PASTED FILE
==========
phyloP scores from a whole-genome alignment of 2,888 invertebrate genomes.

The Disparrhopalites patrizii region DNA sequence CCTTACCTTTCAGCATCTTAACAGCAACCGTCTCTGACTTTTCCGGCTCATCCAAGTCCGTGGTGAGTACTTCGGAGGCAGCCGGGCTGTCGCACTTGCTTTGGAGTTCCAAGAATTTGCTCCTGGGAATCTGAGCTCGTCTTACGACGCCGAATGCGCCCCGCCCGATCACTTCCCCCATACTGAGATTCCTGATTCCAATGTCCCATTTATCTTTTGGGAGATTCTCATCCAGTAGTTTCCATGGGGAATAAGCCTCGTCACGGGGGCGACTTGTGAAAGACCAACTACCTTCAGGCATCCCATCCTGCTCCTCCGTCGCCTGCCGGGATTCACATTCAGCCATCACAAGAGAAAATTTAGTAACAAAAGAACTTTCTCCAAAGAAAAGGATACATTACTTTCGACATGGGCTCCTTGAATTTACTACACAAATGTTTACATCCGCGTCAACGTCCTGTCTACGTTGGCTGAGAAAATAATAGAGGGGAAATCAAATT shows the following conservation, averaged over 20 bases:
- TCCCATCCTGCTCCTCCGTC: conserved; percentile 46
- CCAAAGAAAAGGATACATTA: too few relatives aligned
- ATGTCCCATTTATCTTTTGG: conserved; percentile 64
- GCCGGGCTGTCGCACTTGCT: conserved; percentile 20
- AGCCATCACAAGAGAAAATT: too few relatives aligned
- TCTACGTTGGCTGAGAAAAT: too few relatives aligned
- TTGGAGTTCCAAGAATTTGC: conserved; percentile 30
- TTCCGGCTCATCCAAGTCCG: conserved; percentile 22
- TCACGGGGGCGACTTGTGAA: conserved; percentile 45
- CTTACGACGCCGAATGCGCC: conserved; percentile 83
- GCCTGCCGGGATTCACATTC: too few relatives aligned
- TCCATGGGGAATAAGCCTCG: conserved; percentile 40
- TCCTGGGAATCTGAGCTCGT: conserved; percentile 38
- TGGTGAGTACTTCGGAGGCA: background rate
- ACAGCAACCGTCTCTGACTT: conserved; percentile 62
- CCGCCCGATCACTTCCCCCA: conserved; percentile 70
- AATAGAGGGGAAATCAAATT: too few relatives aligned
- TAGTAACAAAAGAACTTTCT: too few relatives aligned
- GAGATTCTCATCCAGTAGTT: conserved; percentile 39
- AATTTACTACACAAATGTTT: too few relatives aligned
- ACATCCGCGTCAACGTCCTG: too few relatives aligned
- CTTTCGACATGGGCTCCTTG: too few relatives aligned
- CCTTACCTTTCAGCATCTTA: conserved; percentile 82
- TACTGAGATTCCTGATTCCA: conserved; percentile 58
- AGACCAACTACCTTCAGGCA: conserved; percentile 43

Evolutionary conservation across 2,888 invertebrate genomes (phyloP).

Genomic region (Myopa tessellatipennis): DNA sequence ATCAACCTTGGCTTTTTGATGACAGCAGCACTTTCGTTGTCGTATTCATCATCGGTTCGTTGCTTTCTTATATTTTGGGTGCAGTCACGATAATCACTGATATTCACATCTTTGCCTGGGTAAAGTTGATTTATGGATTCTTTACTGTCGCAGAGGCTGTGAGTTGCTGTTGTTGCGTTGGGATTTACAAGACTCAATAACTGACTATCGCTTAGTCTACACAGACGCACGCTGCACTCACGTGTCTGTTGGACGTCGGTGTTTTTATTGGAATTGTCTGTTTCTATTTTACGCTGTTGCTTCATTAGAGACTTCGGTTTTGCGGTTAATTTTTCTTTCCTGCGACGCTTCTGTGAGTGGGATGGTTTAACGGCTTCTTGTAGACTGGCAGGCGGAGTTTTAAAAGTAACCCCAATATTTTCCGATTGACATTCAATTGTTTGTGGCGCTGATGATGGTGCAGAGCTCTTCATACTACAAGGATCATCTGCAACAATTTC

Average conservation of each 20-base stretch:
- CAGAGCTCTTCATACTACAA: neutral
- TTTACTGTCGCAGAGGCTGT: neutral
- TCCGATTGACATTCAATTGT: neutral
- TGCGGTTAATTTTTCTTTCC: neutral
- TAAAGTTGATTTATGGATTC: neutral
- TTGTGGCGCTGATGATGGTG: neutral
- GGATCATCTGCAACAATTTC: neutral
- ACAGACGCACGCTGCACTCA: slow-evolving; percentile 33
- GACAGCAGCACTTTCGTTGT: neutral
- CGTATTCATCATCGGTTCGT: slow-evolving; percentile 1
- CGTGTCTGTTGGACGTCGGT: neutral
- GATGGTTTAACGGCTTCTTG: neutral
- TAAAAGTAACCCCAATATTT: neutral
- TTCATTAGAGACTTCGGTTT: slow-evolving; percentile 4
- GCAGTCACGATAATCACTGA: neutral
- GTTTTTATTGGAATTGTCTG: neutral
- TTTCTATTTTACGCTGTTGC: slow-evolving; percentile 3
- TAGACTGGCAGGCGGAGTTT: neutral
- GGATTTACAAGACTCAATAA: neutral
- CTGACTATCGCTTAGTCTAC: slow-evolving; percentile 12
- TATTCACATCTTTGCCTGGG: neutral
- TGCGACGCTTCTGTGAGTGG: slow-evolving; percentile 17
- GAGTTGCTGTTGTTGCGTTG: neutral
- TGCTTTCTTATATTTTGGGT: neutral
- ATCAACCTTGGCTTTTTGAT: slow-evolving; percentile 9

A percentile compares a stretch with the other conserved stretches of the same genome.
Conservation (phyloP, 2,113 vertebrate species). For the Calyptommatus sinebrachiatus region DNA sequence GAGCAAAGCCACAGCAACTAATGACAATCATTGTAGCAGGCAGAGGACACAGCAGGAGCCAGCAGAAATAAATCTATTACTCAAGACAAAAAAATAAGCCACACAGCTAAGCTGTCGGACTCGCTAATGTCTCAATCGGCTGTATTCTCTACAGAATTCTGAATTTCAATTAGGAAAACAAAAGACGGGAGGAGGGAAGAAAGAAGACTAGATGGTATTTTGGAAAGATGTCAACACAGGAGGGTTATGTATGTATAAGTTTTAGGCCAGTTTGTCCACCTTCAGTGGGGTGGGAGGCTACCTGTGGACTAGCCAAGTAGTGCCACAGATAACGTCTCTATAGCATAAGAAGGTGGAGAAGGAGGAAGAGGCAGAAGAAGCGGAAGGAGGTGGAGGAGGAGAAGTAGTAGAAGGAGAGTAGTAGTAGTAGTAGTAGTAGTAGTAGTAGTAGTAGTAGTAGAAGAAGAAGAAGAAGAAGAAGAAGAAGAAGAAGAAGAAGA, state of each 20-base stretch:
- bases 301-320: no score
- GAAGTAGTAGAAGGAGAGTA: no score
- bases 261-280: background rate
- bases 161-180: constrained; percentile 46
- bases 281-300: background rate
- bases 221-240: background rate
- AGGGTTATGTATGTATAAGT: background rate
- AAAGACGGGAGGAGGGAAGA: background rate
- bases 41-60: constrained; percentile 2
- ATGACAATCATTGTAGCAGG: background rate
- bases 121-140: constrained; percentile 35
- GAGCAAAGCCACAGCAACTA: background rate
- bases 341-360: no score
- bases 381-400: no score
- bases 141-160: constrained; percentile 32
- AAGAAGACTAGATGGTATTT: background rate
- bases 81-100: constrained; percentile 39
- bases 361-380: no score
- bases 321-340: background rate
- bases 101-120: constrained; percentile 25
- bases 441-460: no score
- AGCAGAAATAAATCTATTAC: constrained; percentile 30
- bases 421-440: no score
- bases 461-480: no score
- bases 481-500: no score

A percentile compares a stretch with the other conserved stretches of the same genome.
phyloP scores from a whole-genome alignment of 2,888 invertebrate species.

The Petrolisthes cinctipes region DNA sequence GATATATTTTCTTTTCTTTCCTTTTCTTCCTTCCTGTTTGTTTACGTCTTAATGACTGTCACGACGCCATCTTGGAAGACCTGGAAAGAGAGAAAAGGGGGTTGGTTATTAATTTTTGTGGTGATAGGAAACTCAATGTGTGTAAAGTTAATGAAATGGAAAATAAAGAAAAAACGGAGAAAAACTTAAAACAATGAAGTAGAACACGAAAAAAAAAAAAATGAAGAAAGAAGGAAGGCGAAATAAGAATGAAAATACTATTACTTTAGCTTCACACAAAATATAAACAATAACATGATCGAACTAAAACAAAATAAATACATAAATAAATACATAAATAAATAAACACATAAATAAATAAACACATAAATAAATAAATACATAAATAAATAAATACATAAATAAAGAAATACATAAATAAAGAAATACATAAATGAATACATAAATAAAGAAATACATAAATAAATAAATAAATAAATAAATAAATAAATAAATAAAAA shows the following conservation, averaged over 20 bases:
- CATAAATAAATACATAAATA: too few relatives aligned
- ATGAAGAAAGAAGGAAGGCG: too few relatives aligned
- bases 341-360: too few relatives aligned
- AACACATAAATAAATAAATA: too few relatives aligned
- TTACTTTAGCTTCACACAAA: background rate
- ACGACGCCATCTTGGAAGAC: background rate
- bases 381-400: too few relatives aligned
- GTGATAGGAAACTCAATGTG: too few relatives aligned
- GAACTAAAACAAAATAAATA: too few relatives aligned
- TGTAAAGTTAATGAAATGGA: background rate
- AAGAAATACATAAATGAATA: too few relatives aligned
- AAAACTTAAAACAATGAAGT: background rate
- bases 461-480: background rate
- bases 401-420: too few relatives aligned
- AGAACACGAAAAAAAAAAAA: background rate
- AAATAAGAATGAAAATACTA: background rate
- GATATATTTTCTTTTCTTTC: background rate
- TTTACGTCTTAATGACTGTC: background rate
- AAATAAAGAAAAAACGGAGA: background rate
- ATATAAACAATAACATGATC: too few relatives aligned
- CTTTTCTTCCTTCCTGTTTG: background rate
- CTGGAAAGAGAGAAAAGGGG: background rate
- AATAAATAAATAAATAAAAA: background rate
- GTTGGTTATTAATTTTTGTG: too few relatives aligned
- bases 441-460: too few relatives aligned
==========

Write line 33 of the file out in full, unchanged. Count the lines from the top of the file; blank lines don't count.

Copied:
- TCCGATTGACATTCAATTGT: neutral